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Guest BX Tale

They have some Cobras sets on sale at places like K Mart and Wal mart that comes with rechargable batteries and charger and TWO radio for like $50. But try to get the rechargable batteries they save you so much money. But if you live in a very well populated area try to get a radio that has sub cannels. Here in the city you really need sub cannels. I am about to upgrage mine. So if you are interested let me know these are brand new Cobra FRS 110 will part with both. These are in MINT cond.

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Guest 300mag

I also have a couple of motorola talkabout 250. I like them a lot.They use AA batteries which run longer then AAA.Keep this in mind when shopping for radios.1.5 miles in the bush is quite a distance.especially if youre meeting at a certain spot these will work great.

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Guest The Jester

Don't know if this beats the record listed above - the exact distance wasn't listed - but there was a case earlier this year where a young girl in Granite Fall, WA heard a group on Mount Stuart calling for help. They are over 100 miles apart, and when buddies got out to call for help, it was all ready on the way.

BTW, I have a couple of Kenwood FRS radios that have a remote mic. I can stuff the radio in my pack or pocket and have the mic clipped to shoulder strap or shirt for ease of use.

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Guest Snowtrail

I also have two of the Walmart FRS versions. I've never been seperated from my party over two miles, but I have been on the other side of the top of the mountain.

 

On a side note, I've also used my radios more in household maintenance than hiking. It helps to have one instead of yelling to my husband through the ceiling when he's in the attic doing repairs...

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Guest MNMartian

I just picked up a couple Audiovox FR1400's from Target today...on sale for about $20 each. We'll see how they work out.

My sister and I went caching the other day and were a couple hundred feet apart but there was a hill between us and I whistled (used my mouth)but she didn't hear me, that was kinda scary. So from now on we'll take the FRS AND a survival whistle with us!!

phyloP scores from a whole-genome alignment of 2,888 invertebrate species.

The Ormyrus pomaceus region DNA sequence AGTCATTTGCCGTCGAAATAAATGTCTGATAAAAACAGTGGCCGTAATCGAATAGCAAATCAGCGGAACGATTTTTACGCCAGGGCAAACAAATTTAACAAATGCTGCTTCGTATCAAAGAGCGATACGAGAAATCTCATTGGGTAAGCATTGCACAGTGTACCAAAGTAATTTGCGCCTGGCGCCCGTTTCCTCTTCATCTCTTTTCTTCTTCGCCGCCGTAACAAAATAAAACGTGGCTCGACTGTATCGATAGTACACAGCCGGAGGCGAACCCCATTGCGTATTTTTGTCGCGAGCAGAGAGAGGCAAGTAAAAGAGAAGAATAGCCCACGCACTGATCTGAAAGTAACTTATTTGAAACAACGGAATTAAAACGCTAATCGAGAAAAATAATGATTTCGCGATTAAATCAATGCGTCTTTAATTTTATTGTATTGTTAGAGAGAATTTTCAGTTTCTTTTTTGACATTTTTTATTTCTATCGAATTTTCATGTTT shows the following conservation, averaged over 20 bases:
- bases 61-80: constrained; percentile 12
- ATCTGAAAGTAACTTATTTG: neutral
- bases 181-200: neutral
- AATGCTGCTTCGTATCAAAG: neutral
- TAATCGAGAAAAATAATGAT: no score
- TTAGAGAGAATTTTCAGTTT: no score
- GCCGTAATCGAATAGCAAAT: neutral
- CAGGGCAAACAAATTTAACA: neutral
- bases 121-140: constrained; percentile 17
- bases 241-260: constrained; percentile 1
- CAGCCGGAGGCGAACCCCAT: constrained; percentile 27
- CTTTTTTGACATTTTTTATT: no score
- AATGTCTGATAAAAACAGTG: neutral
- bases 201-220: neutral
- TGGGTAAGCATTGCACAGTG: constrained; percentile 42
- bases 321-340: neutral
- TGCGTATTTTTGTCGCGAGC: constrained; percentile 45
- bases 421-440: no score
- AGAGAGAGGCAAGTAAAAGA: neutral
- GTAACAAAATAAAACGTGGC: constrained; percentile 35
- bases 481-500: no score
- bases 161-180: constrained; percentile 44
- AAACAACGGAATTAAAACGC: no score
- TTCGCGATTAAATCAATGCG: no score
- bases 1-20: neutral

What type of batteries do you use for your FRS? Are heavy duty ones ok or do you have to have Alkalines?

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Guest k2dave

Alk's are recommended. Heavy duty batts are not worth it unless you get them for free. Nimh or NiCd works great in them too since the radios require a great deal of power to transmit and the Nixx batts are more then willing to comply. If you have a batt gauge on your FSR it will be inaccurate using anything but alks.

 

I have gotten a full ski day 7+ hrs on a set of NiCd's

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Guest Gliderguy

Since we are talking about longevity dont let AAA using radios automatically scare you away. The radio shacks I am using (model # 21-1859) got 32 hours with just run of the mill 550mAh NiMH batteries. That was just sitting there with them on, scanning, doing a fair amount of recieving. About every hour I would key them up for the equivilant of a short conversation (except for the hours I was asleep!)

 

I have some larger Radio Shack FRS's that take 4 AA batts also. They lasted longer, but come on, how many times are you going to need more than 52 hours of standby time?

 

Some radios are battery hogs though. Look at some of the reviews on this site:

 

http://search.freefind.com/find.html?id=2283928&m=0&p=0

 

[This message has been edited by Gliderguy (edited 20 August 2001).]

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Guest k2dave